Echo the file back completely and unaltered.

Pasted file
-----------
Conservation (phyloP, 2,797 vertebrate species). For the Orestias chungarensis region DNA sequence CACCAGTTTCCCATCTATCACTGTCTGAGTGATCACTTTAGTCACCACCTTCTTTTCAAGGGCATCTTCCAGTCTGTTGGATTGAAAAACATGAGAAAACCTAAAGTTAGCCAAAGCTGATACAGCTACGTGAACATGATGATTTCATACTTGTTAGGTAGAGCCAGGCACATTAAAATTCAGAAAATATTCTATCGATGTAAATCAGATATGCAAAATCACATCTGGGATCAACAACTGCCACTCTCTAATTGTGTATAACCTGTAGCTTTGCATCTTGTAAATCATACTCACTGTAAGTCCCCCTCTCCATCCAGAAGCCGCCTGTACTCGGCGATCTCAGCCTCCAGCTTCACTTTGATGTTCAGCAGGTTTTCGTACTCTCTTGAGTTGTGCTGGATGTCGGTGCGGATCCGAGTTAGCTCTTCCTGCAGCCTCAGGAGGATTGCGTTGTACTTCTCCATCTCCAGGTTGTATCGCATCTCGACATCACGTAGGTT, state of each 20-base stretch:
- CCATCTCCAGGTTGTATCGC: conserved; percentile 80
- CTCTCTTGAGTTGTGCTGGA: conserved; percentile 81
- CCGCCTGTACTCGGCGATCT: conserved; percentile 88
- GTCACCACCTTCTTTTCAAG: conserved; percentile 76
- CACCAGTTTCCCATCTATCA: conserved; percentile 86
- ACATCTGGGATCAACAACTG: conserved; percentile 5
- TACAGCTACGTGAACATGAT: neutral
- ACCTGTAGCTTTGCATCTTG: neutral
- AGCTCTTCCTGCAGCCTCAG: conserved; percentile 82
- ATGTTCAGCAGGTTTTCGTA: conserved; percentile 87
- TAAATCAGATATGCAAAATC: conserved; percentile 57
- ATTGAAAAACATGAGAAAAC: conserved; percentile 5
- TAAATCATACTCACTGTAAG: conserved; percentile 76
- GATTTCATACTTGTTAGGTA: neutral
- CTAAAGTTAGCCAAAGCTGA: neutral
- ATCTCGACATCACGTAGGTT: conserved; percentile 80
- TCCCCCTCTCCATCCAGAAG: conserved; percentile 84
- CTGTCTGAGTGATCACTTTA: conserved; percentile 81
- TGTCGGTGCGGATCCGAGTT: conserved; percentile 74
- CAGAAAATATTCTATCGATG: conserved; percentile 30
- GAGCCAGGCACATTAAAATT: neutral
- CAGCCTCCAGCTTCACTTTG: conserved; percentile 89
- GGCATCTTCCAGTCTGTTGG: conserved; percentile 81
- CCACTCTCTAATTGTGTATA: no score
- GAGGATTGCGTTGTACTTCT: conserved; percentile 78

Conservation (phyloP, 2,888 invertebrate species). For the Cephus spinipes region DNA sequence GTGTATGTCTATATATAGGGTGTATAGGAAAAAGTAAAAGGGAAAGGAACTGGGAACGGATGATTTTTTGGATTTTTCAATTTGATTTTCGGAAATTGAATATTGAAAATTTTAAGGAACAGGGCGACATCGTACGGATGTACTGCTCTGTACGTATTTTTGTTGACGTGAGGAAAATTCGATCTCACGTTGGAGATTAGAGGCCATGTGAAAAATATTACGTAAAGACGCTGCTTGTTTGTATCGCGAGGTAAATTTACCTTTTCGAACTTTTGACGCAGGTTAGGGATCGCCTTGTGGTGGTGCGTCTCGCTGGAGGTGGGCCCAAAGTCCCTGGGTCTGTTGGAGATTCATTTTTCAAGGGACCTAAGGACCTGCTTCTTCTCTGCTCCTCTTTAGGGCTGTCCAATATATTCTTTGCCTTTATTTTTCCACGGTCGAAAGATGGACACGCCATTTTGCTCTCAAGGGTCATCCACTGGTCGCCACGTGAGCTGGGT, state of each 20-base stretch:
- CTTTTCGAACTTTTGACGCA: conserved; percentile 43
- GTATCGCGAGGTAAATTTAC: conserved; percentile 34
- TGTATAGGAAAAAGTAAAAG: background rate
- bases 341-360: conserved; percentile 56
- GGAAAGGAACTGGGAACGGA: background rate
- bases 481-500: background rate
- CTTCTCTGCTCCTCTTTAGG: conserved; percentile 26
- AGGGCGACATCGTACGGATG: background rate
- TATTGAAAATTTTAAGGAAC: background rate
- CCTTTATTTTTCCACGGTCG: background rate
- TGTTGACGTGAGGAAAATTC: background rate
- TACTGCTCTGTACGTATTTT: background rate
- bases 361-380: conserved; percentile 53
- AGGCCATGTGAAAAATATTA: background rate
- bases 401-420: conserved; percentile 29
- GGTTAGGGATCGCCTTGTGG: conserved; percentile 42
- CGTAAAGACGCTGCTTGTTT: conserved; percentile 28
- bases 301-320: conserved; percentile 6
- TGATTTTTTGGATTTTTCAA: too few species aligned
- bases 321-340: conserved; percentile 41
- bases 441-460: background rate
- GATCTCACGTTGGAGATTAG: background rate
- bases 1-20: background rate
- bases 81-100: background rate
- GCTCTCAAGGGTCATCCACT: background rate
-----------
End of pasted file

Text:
Conservation (phyloP, 2,797 vertebrate species). For the Orestias chungarensis region DNA sequence CACCAGTTTCCCATCTATCACTGTCTGAGTGATCACTTTAGTCACCACCTTCTTTTCAAGGGCATCTTCCAGTCTGTTGGATTGAAAAACATGAGAAAACCTAAAGTTAGCCAAAGCTGATACAGCTACGTGAACATGATGATTTCATACTTGTTAGGTAGAGCCAGGCACATTAAAATTCAGAAAATATTCTATCGATGTAAATCAGATATGCAAAATCACATCTGGGATCAACAACTGCCACTCTCTAATTGTGTATAACCTGTAGCTTTGCATCTTGTAAATCATACTCACTGTAAGTCCCCCTCTCCATCCAGAAGCCGCCTGTACTCGGCGATCTCAGCCTCCAGCTTCACTTTGATGTTCAGCAGGTTTTCGTACTCTCTTGAGTTGTGCTGGATGTCGGTGCGGATCCGAGTTAGCTCTTCCTGCAGCCTCAGGAGGATTGCGTTGTACTTCTCCATCTCCAGGTTGTATCGCATCTCGACATCACGTAGGTT, state of each 20-base stretch:
- CCATCTCCAGGTTGTATCGC: conserved; percentile 80
- CTCTCTTGAGTTGTGCTGGA: conserved; percentile 81
- CCGCCTGTACTCGGCGATCT: conserved; percentile 88
- GTCACCACCTTCTTTTCAAG: conserved; percentile 76
- CACCAGTTTCCCATCTATCA: conserved; percentile 86
- ACATCTGGGATCAACAACTG: conserved; percentile 5
- TACAGCTACGTGAACATGAT: neutral
- ACCTGTAGCTTTGCATCTTG: neutral
- AGCTCTTCCTGCAGCCTCAG: conserved; percentile 82
- ATGTTCAGCAGGTTTTCGTA: conserved; percentile 87
- TAAATCAGATATGCAAAATC: conserved; percentile 57
- ATTGAAAAACATGAGAAAAC: conserved; percentile 5
- TAAATCATACTCACTGTAAG: conserved; percentile 76
- GATTTCATACTTGTTAGGTA: neutral
- CTAAAGTTAGCCAAAGCTGA: neutral
- ATCTCGACATCACGTAGGTT: conserved; percentile 80
- TCCCCCTCTCCATCCAGAAG: conserved; percentile 84
- CTGTCTGAGTGATCACTTTA: conserved; percentile 81
- TGTCGGTGCGGATCCGAGTT: conserved; percentile 74
- CAGAAAATATTCTATCGATG: conserved; percentile 30
- GAGCCAGGCACATTAAAATT: neutral
- CAGCCTCCAGCTTCACTTTG: conserved; percentile 89
- GGCATCTTCCAGTCTGTTGG: conserved; percentile 81
- CCACTCTCTAATTGTGTATA: no score
- GAGGATTGCGTTGTACTTCT: conserved; percentile 78

Conservation (phyloP, 2,888 invertebrate species). For the Cephus spinipes region DNA sequence GTGTATGTCTATATATAGGGTGTATAGGAAAAAGTAAAAGGGAAAGGAACTGGGAACGGATGATTTTTTGGATTTTTCAATTTGATTTTCGGAAATTGAATATTGAAAATTTTAAGGAACAGGGCGACATCGTACGGATGTACTGCTCTGTACGTATTTTTGTTGACGTGAGGAAAATTCGATCTCACGTTGGAGATTAGAGGCCATGTGAAAAATATTACGTAAAGACGCTGCTTGTTTGTATCGCGAGGTAAATTTACCTTTTCGAACTTTTGACGCAGGTTAGGGATCGCCTTGTGGTGGTGCGTCTCGCTGGAGGTGGGCCCAAAGTCCCTGGGTCTGTTGGAGATTCATTTTTCAAGGGACCTAAGGACCTGCTTCTTCTCTGCTCCTCTTTAGGGCTGTCCAATATATTCTTTGCCTTTATTTTTCCACGGTCGAAAGATGGACACGCCATTTTGCTCTCAAGGGTCATCCACTGGTCGCCACGTGAGCTGGGT, state of each 20-base stretch:
- CTTTTCGAACTTTTGACGCA: conserved; percentile 43
- GTATCGCGAGGTAAATTTAC: conserved; percentile 34
- TGTATAGGAAAAAGTAAAAG: background rate
- bases 341-360: conserved; percentile 56
- GGAAAGGAACTGGGAACGGA: background rate
- bases 481-500: background rate
- CTTCTCTGCTCCTCTTTAGG: conserved; percentile 26
- AGGGCGACATCGTACGGATG: background rate
- TATTGAAAATTTTAAGGAAC: background rate
- CCTTTATTTTTCCACGGTCG: background rate
- TGTTGACGTGAGGAAAATTC: background rate
- TACTGCTCTGTACGTATTTT: background rate
- bases 361-380: conserved; percentile 53
- AGGCCATGTGAAAAATATTA: background rate
- bases 401-420: conserved; percentile 29
- GGTTAGGGATCGCCTTGTGG: conserved; percentile 42
- CGTAAAGACGCTGCTTGTTT: conserved; percentile 28
- bases 301-320: conserved; percentile 6
- TGATTTTTTGGATTTTTCAA: too few species aligned
- bases 321-340: conserved; percentile 41
- bases 441-460: background rate
- GATCTCACGTTGGAGATTAG: background rate
- bases 1-20: background rate
- bases 81-100: background rate
- GCTCTCAAGGGTCATCCACT: background rate